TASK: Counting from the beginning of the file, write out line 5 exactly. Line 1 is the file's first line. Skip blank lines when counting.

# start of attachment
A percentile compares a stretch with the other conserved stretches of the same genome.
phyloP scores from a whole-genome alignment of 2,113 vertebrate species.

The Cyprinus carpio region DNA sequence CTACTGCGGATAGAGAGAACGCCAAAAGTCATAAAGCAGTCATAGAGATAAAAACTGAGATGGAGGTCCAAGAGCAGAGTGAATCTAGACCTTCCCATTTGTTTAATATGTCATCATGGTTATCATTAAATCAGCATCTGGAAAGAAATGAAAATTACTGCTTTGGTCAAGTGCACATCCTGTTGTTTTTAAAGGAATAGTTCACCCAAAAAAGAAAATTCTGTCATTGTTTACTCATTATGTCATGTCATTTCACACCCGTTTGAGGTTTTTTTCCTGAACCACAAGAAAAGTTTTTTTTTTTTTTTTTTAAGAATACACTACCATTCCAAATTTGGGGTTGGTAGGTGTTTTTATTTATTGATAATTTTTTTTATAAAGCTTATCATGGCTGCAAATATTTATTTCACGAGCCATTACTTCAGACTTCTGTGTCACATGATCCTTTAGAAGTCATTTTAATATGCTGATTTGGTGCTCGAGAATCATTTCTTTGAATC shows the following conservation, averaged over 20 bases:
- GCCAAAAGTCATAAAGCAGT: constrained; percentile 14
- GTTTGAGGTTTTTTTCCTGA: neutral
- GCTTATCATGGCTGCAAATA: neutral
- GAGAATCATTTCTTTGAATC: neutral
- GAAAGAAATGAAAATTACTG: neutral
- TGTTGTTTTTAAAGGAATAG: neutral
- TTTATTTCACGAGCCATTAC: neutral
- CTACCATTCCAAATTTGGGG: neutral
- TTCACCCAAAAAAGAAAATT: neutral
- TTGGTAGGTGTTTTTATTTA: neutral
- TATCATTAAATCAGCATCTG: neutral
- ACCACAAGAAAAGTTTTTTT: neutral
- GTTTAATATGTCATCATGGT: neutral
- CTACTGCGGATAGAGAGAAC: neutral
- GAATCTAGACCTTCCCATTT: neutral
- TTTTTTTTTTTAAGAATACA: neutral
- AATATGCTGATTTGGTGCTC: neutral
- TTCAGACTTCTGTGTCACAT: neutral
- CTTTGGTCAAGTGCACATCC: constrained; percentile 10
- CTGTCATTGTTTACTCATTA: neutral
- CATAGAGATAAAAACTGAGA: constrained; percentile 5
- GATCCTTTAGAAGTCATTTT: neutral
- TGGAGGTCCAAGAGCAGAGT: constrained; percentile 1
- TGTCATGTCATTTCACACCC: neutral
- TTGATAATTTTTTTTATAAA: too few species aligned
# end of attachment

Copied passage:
- GTTTGAGGTTTTTTTCCTGA: neutral